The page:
Britain to have 'significant rise' of monkeypox cases in weeks as disease spreads across Europe, top doctor predicts

BRITAIN will see a "significant rise" in monkeypox cases within weeks as the disease spreads across Europe, a top doctor has predicted.

So far, 20 cases have been recorded in the UK, while more than 100 people on the continent have been infected.

And Dr Claire Dewsnap, president of the British Association for Sexual Health and HIV, says the medical community is bracing for more as the virus spreads.

The disease, which was first found in monkeys, can be transmitted from person to person through close physical contact – including sex.

Dr Claire told Sky News: "What worries me the most is there are infections across Europe, so this has already spread.

"It's already circulating in the general population.

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"It could be really significant numbers over the next two or three weeks."

She also warned that the virus could have a "massive impact" on access to sexual health services in Britain. 

"It is already stretching the workforce and will have a massive impact if staff have to isolate if they are in close contact with someone who's infected," Dr Dewsnap said.

However, there is some good news – as she's not particularly worried about the infection itself.

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"In terms of the infection and its consequences for individuals, I'm not that concerned," she later told BBC Radio 4.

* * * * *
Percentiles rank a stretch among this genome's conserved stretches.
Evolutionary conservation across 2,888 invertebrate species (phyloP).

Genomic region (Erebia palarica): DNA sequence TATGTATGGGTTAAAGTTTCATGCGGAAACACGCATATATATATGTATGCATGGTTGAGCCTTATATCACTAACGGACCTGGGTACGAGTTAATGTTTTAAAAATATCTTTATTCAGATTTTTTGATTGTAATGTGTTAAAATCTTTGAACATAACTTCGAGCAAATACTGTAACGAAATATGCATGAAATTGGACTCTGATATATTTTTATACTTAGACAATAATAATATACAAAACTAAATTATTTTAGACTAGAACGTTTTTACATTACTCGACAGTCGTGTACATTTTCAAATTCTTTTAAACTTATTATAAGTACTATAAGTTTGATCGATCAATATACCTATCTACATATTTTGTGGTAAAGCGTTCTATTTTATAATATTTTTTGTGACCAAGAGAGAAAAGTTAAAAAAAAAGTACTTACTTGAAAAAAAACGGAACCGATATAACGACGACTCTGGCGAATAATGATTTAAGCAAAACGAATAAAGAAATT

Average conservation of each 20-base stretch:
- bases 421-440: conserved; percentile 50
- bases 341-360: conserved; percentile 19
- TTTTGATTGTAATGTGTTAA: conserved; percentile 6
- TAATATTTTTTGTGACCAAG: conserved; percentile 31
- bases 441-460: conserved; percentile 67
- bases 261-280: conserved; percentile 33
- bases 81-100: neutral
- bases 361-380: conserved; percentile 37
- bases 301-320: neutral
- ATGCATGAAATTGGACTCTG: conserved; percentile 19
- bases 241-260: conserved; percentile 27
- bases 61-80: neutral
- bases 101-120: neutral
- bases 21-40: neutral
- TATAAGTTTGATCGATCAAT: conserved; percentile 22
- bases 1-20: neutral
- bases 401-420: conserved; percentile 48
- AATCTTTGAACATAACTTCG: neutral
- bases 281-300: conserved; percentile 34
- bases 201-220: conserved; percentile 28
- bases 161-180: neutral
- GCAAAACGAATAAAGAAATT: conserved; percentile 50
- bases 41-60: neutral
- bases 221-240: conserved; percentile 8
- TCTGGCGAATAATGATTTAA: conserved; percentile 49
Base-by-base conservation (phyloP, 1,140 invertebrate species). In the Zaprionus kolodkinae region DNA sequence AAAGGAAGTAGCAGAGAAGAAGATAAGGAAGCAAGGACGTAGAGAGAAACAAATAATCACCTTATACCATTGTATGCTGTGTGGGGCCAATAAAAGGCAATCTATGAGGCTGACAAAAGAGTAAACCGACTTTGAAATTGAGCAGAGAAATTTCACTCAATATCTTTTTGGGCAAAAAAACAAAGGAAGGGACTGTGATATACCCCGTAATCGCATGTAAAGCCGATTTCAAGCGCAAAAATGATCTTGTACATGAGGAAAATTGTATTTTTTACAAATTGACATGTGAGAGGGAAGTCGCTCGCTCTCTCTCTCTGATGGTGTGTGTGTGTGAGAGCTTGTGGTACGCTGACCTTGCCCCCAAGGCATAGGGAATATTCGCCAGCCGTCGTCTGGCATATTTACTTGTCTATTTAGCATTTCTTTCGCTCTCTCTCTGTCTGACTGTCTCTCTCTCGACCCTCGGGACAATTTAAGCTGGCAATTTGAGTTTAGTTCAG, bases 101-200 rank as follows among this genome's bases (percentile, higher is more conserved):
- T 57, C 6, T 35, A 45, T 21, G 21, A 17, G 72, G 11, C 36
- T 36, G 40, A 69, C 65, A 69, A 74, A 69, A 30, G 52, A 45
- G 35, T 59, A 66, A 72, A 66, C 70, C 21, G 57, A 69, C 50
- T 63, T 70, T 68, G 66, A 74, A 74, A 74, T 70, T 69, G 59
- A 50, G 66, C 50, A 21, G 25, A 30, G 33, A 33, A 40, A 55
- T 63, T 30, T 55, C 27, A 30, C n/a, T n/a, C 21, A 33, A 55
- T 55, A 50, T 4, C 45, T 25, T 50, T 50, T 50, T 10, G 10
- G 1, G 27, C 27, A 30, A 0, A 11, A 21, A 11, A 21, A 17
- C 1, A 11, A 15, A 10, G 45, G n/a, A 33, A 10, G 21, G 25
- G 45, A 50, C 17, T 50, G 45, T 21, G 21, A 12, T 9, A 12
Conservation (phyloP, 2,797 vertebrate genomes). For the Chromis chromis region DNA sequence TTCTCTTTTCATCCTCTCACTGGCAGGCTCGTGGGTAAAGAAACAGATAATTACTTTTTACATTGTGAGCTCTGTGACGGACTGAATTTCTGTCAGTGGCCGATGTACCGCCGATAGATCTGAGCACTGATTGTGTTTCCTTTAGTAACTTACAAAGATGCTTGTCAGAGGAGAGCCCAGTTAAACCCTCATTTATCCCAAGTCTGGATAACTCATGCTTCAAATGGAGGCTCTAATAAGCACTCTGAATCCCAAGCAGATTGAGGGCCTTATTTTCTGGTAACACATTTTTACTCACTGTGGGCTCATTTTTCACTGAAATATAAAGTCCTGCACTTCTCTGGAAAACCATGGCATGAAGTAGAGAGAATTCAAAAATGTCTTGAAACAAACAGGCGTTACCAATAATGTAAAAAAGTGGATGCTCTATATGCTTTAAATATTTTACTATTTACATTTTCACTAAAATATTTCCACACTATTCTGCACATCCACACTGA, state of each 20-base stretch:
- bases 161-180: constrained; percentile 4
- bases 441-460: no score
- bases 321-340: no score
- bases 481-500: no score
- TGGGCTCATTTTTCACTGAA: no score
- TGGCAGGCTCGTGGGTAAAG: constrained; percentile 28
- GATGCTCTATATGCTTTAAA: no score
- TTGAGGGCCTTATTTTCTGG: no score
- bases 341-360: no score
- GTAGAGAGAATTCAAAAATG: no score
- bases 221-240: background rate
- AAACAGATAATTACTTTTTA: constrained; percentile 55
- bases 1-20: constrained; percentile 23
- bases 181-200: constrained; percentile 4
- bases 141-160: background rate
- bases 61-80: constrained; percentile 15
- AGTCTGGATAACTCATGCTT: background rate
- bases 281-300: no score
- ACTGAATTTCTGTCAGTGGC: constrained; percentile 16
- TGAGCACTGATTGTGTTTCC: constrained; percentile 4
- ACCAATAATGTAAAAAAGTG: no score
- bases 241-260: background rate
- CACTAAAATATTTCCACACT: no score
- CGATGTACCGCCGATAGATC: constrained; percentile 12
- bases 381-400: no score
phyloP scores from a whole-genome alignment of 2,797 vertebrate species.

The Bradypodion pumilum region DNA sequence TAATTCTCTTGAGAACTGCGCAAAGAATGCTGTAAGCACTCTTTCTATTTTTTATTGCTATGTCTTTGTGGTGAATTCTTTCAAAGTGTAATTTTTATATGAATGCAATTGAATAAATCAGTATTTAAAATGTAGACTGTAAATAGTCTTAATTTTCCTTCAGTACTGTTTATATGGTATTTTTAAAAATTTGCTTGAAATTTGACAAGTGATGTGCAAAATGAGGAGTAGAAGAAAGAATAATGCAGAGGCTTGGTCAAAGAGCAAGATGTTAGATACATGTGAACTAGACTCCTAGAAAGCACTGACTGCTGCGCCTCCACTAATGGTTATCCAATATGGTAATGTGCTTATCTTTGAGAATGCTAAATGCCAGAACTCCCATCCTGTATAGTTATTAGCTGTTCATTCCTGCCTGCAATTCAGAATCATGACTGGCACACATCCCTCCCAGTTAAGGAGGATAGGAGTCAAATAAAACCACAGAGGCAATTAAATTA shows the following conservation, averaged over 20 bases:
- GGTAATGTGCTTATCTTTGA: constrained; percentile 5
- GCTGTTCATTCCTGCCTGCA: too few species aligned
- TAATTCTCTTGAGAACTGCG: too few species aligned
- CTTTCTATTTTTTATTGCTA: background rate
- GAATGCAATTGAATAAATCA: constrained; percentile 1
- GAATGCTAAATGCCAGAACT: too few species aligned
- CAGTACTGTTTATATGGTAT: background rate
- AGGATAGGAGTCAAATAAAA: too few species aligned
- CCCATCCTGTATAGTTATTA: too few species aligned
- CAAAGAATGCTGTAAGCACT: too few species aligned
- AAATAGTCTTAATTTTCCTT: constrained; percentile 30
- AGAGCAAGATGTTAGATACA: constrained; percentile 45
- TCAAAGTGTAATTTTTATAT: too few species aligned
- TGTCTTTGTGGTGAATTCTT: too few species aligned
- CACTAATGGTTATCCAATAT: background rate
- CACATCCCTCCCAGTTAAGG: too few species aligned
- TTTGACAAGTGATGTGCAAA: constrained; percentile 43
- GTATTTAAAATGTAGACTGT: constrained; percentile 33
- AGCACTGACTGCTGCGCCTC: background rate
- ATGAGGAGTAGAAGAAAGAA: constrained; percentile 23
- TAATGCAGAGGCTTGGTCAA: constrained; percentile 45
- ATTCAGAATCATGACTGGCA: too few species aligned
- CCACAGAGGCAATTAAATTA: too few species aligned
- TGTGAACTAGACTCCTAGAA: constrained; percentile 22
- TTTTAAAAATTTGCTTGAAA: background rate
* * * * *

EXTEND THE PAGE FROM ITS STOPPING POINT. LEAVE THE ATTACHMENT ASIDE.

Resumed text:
"But I am concerned about our ability to maintain good sexual health services and access for everyone while still managing this new infection."

The UK Health Security Agency has said a notable proportion of recent cases in Britain and Europe have been found in gay and bisexual men. 

Countries including Spain, Portugal and central Africa are among those reporting outbreaks.

Yesterday, health chiefs in Spain reported 23 more confirmed cases. Most are linked to a sauna in Madrid.

"The speed in which we see people is really critical and monkeypox coming along shows us that more than ever before," Dr Dewsnap said.

'We need adequate funding so we can adequately staff with the experts that we need and the appropriately trained staff in clinics."


Meanwhile, Professor Sir Peter Horby, director of the Pandemic Sciences Institute at Oxford University, described the current monkeypox outbreak as "an unusual situation".

Sir Peter told BBC Radio 4 on Saturday: "It's transmitted by close person-to-person contact and, in the past, we have not seen it being very infectious.

"What's unusual about what we're seeing now is that we're seeing transmission occurring in the community in Europe and now in other countries, so it's an unusual situation where we seem to have had the virus introduced but now have ongoing transmission within certain communities."

Anyone with unusual skin lesions should "seek attention quickly," he said.

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Monkeypox is a usually mild infection, with symptoms including fever, headaches and a distinctive bumpy rash. 

In Britain, authorities are offering a smallpox vaccine to healthcare workers and others who may have been exposed. 

The seven symptoms of monkeypox you need to know

People infected with monkeypox will usually start to experience symptoms five to 21 days after initial infection

The NHS says the first symptoms are:

  1. A high temperature
  2. A headache
  3. Muscle aches
  4. Backache
  5. Swollen glands
  6. Shivering (chills)
  7. Exhaustion

They added that a rash usually appears one to five days after the symptoms.

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